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It’s time for Mick McCarthy’s second act with Ireland's soccer team

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Mick McCarthy pictured in 1996 at his first press conference just after he was named Irish manager.
Mick McCarthy pictured in 1996 at his first press conference just after
he was named Irish manager.


The discussion has taken place many times over the years, at home and abroad. A discussion that is more relevant than ever now.

The Mick McCarthy in Irish return discussion.

McCarthy left the Ireland job on a dreary Lansdowne Road night in 2002. Defeat to Switzerland, weeks after his team were turned over on a plastic pitch in Moscow, ensured the end was nigh.

He had no choice but to resign. Months after the World Cup and the traumas of Saipan, the end was inevitable once results started to go wrong.

And sure enough, sections of the crowd led the cries for a certain “Keano” that night as the Swiss took command of the game and the European Championship qualifying group.

Mick always knew the writing would be on the Lansdowne Road wall when he returned from a World Cup dominated by events on a Pacific island and ended by Spain.

At his press conference the day after he quit, he again said he would always be known as the “a*****e who sent Roy Keane home” in some quarters. It’s a tag that will follow him to the grave. That’s life and he knows it.

There was no option but to resign that October night.

Qualification for the Euros looked lost after the Swiss defeat, and while Mick still had the support of the dressing room it was obvious he had lost the support of the public.

Action was needed and Mick has never been a man afraid to take action, even to his own cost.

The decision was swift and welcomed by all concerned as it helped to close the most fractious chapter in Irish football history.

Mick moved on to manage Sunderland, Wolves and now Ipswich, all the time proving himself as a manager well capable of turning a suffering team around and installing belief and confidence into a damaged club and a damaged squad of players.

He was, of course, sacked at Sunderland after a lack of financial support from his board, and he was sacked at Wolves after a complete lack of faith in a moment of panic by his board.

Right now he is the Ipswich boss, sitting on a two-year contract after rescuing them from the bottom of the Championship last season and keeping them there.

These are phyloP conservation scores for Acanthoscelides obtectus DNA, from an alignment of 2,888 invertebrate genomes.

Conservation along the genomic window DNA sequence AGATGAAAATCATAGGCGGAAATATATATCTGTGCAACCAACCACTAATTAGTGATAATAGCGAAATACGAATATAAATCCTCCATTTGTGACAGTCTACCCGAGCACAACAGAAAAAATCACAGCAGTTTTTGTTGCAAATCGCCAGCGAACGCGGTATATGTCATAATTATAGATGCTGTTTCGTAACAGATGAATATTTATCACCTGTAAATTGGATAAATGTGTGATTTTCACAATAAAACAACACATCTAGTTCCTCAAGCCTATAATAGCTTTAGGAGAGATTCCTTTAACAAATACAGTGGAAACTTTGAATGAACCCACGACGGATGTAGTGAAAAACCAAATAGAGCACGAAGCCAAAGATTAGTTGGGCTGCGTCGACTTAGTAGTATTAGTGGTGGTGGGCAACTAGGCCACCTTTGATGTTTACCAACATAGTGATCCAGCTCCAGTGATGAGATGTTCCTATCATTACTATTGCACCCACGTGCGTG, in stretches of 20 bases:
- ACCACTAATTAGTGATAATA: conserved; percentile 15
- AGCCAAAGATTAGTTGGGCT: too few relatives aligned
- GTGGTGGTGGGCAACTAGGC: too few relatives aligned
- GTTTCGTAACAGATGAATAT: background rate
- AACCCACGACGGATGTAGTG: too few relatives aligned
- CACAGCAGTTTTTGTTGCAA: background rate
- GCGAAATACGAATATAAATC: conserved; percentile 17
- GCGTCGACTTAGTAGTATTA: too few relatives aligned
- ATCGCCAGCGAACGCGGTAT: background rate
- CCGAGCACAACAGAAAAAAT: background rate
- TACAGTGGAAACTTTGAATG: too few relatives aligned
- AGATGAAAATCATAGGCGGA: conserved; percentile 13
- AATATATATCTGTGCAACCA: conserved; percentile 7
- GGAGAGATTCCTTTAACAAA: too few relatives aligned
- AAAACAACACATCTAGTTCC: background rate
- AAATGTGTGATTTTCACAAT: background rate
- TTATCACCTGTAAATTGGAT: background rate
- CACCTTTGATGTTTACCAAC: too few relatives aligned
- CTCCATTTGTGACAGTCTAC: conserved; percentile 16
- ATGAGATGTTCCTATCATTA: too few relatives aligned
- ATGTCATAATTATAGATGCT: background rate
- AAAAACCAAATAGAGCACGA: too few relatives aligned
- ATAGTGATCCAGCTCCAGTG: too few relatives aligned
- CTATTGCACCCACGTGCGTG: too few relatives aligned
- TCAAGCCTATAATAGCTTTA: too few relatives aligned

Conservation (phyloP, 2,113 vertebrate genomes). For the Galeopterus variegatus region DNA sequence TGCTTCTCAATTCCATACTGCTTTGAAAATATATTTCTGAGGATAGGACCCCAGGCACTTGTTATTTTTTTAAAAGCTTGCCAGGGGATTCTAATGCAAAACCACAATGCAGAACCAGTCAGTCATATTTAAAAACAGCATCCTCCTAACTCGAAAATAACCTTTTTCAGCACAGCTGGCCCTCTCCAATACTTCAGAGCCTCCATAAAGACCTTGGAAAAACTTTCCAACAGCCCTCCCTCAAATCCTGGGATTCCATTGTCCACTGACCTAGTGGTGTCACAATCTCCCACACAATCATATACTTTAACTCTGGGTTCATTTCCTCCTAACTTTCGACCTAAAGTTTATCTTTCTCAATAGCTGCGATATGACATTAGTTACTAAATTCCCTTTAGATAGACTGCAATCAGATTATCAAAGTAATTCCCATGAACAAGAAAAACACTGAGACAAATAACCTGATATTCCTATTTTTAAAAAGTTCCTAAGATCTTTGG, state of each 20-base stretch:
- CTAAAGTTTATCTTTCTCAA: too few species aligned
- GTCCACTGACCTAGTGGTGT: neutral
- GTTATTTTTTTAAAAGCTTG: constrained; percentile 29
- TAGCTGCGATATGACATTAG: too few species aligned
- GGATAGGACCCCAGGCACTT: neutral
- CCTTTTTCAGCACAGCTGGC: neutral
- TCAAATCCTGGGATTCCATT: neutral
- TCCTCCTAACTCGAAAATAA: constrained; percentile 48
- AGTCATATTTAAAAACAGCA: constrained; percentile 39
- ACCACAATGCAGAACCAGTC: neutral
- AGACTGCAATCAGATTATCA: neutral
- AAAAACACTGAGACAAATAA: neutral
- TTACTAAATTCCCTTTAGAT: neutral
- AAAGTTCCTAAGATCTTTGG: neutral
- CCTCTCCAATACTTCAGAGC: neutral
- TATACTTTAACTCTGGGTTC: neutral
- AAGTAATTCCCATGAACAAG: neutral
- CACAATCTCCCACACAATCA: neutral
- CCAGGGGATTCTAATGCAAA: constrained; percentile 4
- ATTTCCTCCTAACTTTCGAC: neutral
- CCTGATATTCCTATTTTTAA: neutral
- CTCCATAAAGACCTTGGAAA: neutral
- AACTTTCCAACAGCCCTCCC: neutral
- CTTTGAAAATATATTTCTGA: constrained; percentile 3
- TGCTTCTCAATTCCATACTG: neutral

But the Ipswich fans are currently worried on two fronts.

They are concerned that they are about to lose their manager. And they are concerned that speculation about the Ireland job can only damage their hopes of staying in the Championship again. Losing to Burnley at home on Saturday won’t have helped on either front.

They are right to be concerned. Not about the distraction factor because the Mick McCarthy I know would never let anything interfere with his job – and I mean anything.

But they are right to worry that they may lose their manager to the FAI. Mick, you see, has unfinished business with the Ireland team.

And he would go back, I believe, if the FAI make the right offer in the coming days.

Not long after he quit, I met Mick and his wife Fiona at a social event in Dublin. And I told Fiona that her husband would manage Ireland again. Maybe not for a few years but he would return.

From what I can remember, Fiona laughed. But she didn’t dismiss the theory.

She knows better than most what the Ireland team means to her husband, a man who skipped his brother’s wedding to travel to Japan for his first caps.

She knows how much he put into his career as Ireland captain, Ireland defender, Ireland manager. And she knows how much Saipan affected him, never mind anyone else.

The common theory is that Ireland would have won the 2002 World Cup if a certain captain had stayed around long enough to play in the tournament.

The common dismissal is of the fact that Mick McCarthy galvanized those players left behind into a team that got all the way to the last 16 and gave Spain a run for their money, regardless of how many Spanish players were on the pitch in the final minutes.

Mick could have gone after that World Cup but chose not to. He had a contract to see out and he believed he could get Ireland to the Euros. When the crowd turned against him, he became Mick the realist again and he left town.